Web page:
I think the main reason Ashley feels this music has ‘roots in the aether’ is simply that it is not completely notated. Of course, it is not exactly improvised either. In most cases the performers may make only extremely limited choices. In Glass’s music they must even stick to prescribed melodic fragments. In all cases, however, the sense of timing and pacing is rather free. Neither the composer nor the performers can predict how the music will take shape in a particular performance, or how long the performance will last. Some of this is determined by, well, the aether.
For Ashley, I think his title also implies a lack of historical roots, but I’m not sure about that. Certainly all of these composers owe debts to John Cage and other composers who launched a general approach to indeterminate music in the ’50s. All of them have been influenced to one degree or another by Eastern ideas, and I sense a spirit of jazz here and there. Certainly they all have been influenced by developments in electronics. On the other hand, none of their works sound much like anything that came before. But whether their music has specific historical origins, or whether it did to some extent spring out of the aether, it must all come from about the same place. All seven composers are around 40 to 50 years old, all are Americans, all are probably as well known in Europe as they are here, and all create relatively static pieces that generally take a long time. They do comprise a sort of category, however nebulous, and perhaps the most valuable thing about Ashley’s videotapes is that they help define this category. Furthermore, by putting everything together, they make it clear that something significant has been going on within this category. Of course, Ashley does not claim that these seven names should be regarded as any sort of definitive list or school. In fact, he had originally planned to include one or two others in the series, and it would not be difficult to see a number of other American composers, and perhaps even a couple of British ones, as part of the same basic phenomenon.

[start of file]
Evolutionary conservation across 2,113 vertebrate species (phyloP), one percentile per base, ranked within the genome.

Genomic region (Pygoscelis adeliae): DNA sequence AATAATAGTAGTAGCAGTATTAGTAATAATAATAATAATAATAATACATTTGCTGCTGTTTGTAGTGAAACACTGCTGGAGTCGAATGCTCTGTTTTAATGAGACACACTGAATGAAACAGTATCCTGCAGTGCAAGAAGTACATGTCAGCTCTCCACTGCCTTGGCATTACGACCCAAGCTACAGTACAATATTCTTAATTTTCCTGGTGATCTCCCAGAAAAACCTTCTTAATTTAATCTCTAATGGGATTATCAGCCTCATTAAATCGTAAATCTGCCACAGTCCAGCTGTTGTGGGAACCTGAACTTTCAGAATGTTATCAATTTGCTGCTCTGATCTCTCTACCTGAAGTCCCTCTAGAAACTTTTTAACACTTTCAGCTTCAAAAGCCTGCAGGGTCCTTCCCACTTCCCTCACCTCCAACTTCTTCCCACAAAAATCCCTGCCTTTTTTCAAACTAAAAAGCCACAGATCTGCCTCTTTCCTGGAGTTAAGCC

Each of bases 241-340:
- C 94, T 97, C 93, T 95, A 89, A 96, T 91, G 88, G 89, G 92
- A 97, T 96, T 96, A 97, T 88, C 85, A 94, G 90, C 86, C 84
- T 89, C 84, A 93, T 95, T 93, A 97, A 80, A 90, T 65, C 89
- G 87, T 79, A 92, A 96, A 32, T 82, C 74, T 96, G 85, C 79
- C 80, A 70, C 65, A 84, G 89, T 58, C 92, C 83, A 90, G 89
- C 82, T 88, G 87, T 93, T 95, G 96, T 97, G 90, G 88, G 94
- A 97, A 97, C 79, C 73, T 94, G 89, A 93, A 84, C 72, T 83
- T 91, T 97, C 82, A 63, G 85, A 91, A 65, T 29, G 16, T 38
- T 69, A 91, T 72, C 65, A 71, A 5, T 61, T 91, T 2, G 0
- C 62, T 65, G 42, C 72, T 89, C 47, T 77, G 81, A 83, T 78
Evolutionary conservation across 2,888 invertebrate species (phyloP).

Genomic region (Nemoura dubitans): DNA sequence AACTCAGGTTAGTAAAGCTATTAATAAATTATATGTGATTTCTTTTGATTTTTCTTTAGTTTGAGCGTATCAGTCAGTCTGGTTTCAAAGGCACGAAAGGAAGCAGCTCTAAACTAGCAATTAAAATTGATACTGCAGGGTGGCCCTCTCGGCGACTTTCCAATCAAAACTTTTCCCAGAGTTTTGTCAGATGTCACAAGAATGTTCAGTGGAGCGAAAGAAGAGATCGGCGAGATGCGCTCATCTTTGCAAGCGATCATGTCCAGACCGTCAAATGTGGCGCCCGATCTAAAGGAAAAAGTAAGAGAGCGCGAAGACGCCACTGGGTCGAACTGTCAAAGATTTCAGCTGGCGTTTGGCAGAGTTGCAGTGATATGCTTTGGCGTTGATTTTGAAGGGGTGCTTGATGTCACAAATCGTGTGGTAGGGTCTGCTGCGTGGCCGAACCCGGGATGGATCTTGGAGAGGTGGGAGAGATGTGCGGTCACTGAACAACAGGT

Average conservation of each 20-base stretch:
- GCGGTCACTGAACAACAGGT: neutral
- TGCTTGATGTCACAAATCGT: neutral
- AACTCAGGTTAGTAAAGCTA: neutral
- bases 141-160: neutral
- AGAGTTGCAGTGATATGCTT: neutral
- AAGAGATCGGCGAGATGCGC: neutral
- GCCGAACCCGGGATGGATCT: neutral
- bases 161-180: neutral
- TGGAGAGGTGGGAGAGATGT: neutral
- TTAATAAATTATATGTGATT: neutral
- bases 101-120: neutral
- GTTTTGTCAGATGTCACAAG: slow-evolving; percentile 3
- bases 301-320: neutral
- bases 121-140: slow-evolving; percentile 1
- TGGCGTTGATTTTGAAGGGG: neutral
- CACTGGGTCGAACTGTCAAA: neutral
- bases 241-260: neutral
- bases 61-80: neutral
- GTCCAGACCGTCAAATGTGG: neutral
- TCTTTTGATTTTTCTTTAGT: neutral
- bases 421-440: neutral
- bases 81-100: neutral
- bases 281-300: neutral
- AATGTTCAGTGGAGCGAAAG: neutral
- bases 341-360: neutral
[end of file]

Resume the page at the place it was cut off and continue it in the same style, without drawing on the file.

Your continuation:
I have been emphasizing the subject matter of ‘Music with Roots in the Aether.’ But documentaries are also works of art in their own right, and it seems to me that this one is particularly successful, even though it’s as long as about eight or 10 typical feature films. Ashley’s settings sometimes verge on the bizarre, but they always end up seeming appropriate in one way or another, both in the interviews and in the performances, and as I mentioned, his own extremely casual talking and interviewing method is an art in itself. Not only does the no-cuts technique present a unique challenge that Makanna’s camera meets ingeniously time after time, but it is also appropriate to the long, unbroken continuities of the music. That lone camera moves slowly and somewhat predictably, a bit like the music itself, but neither is ever boring. There is no editing on the soundtrack either. The tapes come spectacularly close to actually capturing a live-performance quality.
At one point, after having seen quite a few of the tapes, I suggested to Ashley that ‘Music with Roots in the Aether’ might well be his own finest creative work, but he only shrugged. Perhaps he thinks of it mostly as a documentary of other works rather than as a work of his own, perhaps he was just being modest, or perhaps after almost 20 productive years as a creative artist he just finds it too difficult to make such comparisons.